My homestay here in Bamburi is much different than Nairobi as well. For the first time in my life, not only am I in the minority, but I’m overlapping every day with people who are Muslim—something that was so foreign to me, having grown up in the Ohio suburbs. I live with my mom, dad, my 5-year-old sister, my 15-year-old sister, and my 24-year-old brother—though he is often out working. The first night I was surprised when we ate on the floor with our hands. Also, my family is of the Waswahili tribe—where the Swahili language originated from. So everyday I hear more Swahili than I ever have in my life. I try to keep up, but usually it’s just too fast—I have become conversational in Swahili which is helping a lot, and was my goal upon coming to Kenya. I’ve also picked up the Muslim greeting that’s used seemingly every time someone enters the room: Salaam alekum, to which you say walekum salaam.—I’ve more or less become fluent in Arabic obviously…

Also, while living with a (big) Muslim family, I’ve had the opportunity to experience two family events: celebration of the Muslim holiday Eid a few weeks ago, and a Muslim wedding last Sunday. Both were really interesting experiences. For the holiday, I showed up to a family member’s house, where everyone was crammed into a small hallway, divided men and women. There was everyone from small children to elders—and one man was leading the call-and-response prayers in Arabic (as if I needed to feel more out of place). What followed was a huge feast of Biriyani (traditional Muslim dish) and Mango juice (I don’t think I’ll ever get over how good the juice is here on the coast: passion, to watermelon, to avocado—this stuff is crazy good).

Me with my host mom (on the left) and all her sisters, after celebrating the Muslim holiday Eid.

For the wedding, which was last Sunday, I traveled with my two sisters and a bunch of other kids—all of us decked out in our white wedding attire, through the streets of Mombasa, across the channel via the Mombasa Ferry, and into a rickshaw (tuktuk in Swahili), where we wound through small streets, 3 hours late to this wedding.

My host sister Rahma (on the right) and our cousins crammed into a tuktuk (rickshaw), on the way to the wedding.

We showed up and crammed into this concrete-walled house with other family members, where the bride was sitting. After I had been asked/forced to take copious pictures of the bride, she was marched outside underneath a large cloth, and we all went to the groom’s house—the final event of the evening. I joined a long line of women signing and shouting, as we stormed the groom’s house in one final hurrah. It was certainly quite the evening. And what evening would not be complete without a pikipiki (motorbike) ride back to the ferry with my host mom—during which we had to come to a screeching halt 3 different times to avoid hitting people. Kenya never fails to keep things interesting….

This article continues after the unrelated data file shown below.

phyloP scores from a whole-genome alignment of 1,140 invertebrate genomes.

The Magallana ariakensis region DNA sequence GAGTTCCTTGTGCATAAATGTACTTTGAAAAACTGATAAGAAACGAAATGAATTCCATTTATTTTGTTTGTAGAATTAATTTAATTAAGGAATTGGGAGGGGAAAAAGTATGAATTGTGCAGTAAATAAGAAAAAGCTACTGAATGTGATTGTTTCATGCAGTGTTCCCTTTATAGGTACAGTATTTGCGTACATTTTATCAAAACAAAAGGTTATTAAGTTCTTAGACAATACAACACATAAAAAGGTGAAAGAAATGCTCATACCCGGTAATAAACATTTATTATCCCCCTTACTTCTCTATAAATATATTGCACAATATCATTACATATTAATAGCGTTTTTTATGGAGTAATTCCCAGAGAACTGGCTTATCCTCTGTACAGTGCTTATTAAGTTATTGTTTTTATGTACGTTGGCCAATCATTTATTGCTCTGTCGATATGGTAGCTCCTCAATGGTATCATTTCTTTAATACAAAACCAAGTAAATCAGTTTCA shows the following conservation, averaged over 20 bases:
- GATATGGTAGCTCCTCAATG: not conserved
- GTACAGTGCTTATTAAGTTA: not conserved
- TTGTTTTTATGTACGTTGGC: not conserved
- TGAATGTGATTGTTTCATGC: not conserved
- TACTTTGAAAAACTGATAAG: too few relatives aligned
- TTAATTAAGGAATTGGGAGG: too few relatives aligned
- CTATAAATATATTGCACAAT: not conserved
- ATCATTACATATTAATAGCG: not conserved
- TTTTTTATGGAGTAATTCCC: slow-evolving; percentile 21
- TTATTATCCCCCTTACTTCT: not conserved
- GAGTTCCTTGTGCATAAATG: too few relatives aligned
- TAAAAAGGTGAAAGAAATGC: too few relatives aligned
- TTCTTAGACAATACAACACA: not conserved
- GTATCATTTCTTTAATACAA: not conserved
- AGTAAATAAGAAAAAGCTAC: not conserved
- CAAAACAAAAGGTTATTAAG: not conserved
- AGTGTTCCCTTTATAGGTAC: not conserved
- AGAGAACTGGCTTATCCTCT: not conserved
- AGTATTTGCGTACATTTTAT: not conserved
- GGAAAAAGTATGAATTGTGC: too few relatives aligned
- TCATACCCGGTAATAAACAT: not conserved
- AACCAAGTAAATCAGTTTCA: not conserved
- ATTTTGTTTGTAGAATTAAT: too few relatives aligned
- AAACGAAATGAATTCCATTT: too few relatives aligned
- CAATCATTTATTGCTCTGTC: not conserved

Me with my two host sisters (left and center) at the wedding.
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Hilary: Internship in Cotacachi

November 4, 2011

I have been living in Cotacachi for about a week now and it has been wonderful.  My new family is welcoming, loving and a lot of fun.  I live with a family of five, six total counting me.  Mom-Marcia, Dad-Victor, Brother-Santiago 19, Sister-Jose 13, and Brother-Gabriel 11.  Marcia and I go everywhere together; work, home, the gym, and we even go out together!  So far the hardest adjustment has been getting used to turning on the water outside to use the bathroom, or just knowing that the water isn’t there at all. 

Cotacachi is a small little city north of Quito, it is super safe and very peaceful. It seems like everyone knows each other and everyone is very friendly and open.  This morning Victor and I went for a run, then to the Sunday market to buy fresh produce for the week, then Jose and I went to a soccer game to watch our team lose 4-1.  Soccer is really big in this area; I think there are 5 or 6 teams just within Cotacachi itself. The teams are made up of cousins and friends anywhere from 15 years old to about 40. 

My Spanish has improved a lot, my family tells me I’m speaking perfectly and that I am one of the best students they have had yet.  I feel confident in school and at home, the only person I am having trouble understanding is Victor (my father here) because he talks faster than anyone I have ever met!  Although I don’t have very much trouble with the language barrier I am having trouble with Kichwa.  Kichwa is the indigenous language of the area, and all of my students and half of my co-teachers are fluent in both Kichwa and Spanish.

I am having fun teaching English here, all of the students are eager to learn and very intelligent.  What concerns me is the quality of the English program here.  At the end of my internship I need to write a monographia about my experience here.  As a concerned educator I want to help develop the English program here and work with the teachers and materials they have to better prepare their students for university here in Ecuador.  I have a lot of work to do and about 3.5 weeks to do it!  Soooo here I go!